The South Carolina Bar Ethics Advisory Committee provides the full text of all ethics opinions since 1990 online. To find the opinion you need, simply use the search form below.

The opinions in this database contain the advice of the Committee based on the state of the law at the time of each opinion. Opinions are not updated to reflect changes in the Rules of Professional Conduct, more recent opinions, or other law. Further research may be necessary. Earlier opinions are available through Fastcase.

A trained Bar lawyer is available to answer ethics questions, provide analysis of the Rules of Professional Conduct as applied to certain facts and make recommendations regarding risk management, while leaving final decisions up to the Bar member. All conversations are confidential and protected by Rule 8.3(d) of the S.C. Rules of Professional Conduct. Call (803) 799-6653, ext. 154 or e-mail


Showing All Opinions

  • Ethics Advisory Opinion 16-06

    The arrangement described herein violates the prohibition of sharing fees with a non-lawyer as described in Rule 5.4(a). In the alternative, assuming, for the purposes of this question only, that the arrangement does not violate Rule 5.4(a), the arrangement would violate the Rule 7.2(c) prohibition of paying for a referral and is not saved by the exceptions found in Rule 7.2(c)(1), (2), or (3).

  • Ethics Advisory Opinion 16-05

    Because S, T and U actually practice law together, the proposed firm name is not misleading and does not violate the South Carolina Rules of Professional Conduct.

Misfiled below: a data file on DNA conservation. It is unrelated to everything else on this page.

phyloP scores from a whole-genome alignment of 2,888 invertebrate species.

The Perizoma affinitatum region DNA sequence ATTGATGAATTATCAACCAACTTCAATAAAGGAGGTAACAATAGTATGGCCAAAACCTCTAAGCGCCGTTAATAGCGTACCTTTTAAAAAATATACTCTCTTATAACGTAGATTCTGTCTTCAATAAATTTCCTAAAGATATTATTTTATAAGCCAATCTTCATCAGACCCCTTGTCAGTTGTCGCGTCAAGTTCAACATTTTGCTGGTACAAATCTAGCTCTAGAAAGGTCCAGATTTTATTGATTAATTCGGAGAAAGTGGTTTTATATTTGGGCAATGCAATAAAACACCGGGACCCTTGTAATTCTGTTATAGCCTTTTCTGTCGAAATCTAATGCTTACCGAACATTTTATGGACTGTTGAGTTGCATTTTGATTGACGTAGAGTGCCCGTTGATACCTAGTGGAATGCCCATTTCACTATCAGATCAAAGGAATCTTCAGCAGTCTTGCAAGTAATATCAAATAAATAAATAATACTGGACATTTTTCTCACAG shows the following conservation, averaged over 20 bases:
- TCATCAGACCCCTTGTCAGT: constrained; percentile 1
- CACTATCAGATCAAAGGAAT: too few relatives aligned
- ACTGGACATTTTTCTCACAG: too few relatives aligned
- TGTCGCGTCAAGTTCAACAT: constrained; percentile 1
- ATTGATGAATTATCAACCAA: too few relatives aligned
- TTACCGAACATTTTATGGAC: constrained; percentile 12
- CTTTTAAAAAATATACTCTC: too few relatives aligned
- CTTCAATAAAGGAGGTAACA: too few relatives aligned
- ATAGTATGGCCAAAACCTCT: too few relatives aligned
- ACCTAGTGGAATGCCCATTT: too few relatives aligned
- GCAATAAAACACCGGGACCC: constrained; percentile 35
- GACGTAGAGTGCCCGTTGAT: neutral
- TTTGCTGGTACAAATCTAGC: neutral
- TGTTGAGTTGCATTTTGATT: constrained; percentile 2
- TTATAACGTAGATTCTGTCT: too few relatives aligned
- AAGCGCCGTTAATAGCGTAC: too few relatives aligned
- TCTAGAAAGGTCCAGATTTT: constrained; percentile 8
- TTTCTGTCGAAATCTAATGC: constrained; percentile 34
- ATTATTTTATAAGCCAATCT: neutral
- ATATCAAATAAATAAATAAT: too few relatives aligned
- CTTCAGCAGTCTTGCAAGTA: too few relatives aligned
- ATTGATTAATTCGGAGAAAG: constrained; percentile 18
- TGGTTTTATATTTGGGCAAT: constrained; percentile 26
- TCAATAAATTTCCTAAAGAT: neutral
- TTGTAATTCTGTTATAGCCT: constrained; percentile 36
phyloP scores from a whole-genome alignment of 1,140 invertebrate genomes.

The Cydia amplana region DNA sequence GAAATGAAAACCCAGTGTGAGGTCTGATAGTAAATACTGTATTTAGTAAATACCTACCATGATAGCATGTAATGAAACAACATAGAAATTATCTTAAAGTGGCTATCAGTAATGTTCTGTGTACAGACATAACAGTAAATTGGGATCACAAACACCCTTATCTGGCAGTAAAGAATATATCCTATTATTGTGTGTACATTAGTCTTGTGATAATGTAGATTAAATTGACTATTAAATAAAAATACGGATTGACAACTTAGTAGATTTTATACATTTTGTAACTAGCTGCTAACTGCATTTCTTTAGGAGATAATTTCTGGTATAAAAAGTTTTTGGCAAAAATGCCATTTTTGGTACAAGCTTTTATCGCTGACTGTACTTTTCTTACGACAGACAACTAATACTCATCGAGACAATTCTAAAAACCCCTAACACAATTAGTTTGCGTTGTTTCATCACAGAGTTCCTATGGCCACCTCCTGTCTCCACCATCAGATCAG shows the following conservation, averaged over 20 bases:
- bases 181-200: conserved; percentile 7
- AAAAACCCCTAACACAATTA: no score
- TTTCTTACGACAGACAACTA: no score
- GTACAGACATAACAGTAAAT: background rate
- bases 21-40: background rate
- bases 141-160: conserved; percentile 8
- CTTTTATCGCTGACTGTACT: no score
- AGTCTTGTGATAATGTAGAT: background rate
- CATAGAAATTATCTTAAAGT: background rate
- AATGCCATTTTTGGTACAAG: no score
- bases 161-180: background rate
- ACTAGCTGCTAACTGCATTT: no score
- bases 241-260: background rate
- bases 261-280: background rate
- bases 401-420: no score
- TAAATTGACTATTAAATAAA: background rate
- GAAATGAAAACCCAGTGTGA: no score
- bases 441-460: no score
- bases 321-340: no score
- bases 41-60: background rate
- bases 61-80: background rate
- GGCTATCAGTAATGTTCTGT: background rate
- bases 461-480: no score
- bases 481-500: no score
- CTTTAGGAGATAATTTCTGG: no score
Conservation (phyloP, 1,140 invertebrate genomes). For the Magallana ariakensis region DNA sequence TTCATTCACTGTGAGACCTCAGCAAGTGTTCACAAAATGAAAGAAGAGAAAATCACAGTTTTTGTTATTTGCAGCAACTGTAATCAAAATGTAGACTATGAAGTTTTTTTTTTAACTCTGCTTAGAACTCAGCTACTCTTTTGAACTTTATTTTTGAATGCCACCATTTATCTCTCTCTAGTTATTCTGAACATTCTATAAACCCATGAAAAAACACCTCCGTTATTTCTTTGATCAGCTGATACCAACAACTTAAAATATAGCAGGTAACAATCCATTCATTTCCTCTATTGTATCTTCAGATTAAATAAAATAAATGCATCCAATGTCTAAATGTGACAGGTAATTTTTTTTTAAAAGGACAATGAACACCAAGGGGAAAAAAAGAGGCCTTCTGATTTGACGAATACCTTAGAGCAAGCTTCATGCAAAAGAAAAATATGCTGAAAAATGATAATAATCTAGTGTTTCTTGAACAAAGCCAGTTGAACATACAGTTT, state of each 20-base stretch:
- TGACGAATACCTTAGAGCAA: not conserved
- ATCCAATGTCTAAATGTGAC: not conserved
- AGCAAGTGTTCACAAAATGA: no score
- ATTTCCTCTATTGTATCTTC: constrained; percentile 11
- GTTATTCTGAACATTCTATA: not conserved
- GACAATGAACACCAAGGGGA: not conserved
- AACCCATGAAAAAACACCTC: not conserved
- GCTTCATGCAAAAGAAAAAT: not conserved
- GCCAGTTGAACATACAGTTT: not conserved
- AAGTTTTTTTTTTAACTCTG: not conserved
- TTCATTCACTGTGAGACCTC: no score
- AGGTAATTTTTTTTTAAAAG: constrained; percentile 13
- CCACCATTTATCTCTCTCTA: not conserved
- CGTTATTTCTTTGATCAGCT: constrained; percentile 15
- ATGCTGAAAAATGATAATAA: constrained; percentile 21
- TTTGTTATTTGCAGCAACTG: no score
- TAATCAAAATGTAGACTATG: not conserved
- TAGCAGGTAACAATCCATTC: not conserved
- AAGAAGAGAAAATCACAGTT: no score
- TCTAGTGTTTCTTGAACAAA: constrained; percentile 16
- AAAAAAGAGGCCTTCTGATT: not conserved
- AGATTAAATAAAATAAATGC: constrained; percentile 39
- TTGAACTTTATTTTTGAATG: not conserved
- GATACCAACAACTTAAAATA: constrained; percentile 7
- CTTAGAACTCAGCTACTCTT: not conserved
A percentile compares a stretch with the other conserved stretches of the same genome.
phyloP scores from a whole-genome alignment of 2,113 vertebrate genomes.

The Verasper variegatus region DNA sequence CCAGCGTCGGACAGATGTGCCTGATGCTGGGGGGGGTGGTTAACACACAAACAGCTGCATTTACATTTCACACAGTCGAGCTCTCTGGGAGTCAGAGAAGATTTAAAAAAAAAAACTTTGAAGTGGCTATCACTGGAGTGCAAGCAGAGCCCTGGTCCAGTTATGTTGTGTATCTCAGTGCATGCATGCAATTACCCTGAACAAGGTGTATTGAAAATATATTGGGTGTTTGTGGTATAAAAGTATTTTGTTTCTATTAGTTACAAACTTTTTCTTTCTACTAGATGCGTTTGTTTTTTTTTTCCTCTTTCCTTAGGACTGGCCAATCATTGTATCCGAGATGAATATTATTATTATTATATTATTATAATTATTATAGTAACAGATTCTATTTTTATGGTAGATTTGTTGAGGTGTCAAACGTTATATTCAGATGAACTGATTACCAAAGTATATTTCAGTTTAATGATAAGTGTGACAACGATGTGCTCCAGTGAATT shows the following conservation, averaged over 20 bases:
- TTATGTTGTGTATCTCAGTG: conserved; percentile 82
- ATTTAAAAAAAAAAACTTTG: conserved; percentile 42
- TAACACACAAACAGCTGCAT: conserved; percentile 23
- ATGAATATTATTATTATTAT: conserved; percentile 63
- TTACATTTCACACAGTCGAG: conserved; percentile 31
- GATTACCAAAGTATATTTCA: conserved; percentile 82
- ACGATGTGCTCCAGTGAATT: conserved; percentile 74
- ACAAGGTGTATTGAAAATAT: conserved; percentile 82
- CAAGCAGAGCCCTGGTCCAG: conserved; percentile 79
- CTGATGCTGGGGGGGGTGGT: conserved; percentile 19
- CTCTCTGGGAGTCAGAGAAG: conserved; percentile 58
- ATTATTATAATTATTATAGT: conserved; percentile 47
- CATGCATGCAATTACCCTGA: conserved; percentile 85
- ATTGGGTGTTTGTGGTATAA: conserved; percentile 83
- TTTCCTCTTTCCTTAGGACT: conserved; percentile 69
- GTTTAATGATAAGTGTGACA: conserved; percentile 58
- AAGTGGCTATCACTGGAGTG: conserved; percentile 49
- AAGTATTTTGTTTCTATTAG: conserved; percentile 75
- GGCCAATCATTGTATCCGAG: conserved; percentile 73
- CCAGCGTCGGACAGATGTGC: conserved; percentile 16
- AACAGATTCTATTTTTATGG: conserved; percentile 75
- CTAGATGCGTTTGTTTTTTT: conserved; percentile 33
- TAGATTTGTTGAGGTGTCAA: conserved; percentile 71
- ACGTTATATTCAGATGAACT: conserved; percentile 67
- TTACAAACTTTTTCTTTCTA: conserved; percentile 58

• Ethics Advisory Opinion 16-04

    Subject to the client’s consent, and as required by Rule 8.3(d) and Rule 1.6, Lawyer A is under an obligation to report Lawyer B to the Commission on Lawyer Conduct, or other appropriate authority, if Lawyer A has knowledge that Lawyer B’s conduct raises a "substantial question as to that lawyer's honesty, trustworthiness or fitness as a lawyer in other respects.”

  • Ethics Advisory Opinion 16-03

    Whether it is ethically permissible to host an event for, or give a gift to, a newly elected judge depends on the nature of the relationship between the host(s) or donor(s) and the new judge, as well as on the nature of the event or gift.

  • Ethics Advisory Opinion 16-02

    A lawyer may accept the proposed terms of settlement, provided that they are permitted by Rule 41.1 of the SC Rules of Civil Procedure, as the terms do not restrict use of information gained in the course of representation, but instead are limited to a prohibition of disclosure and publication of the settlement.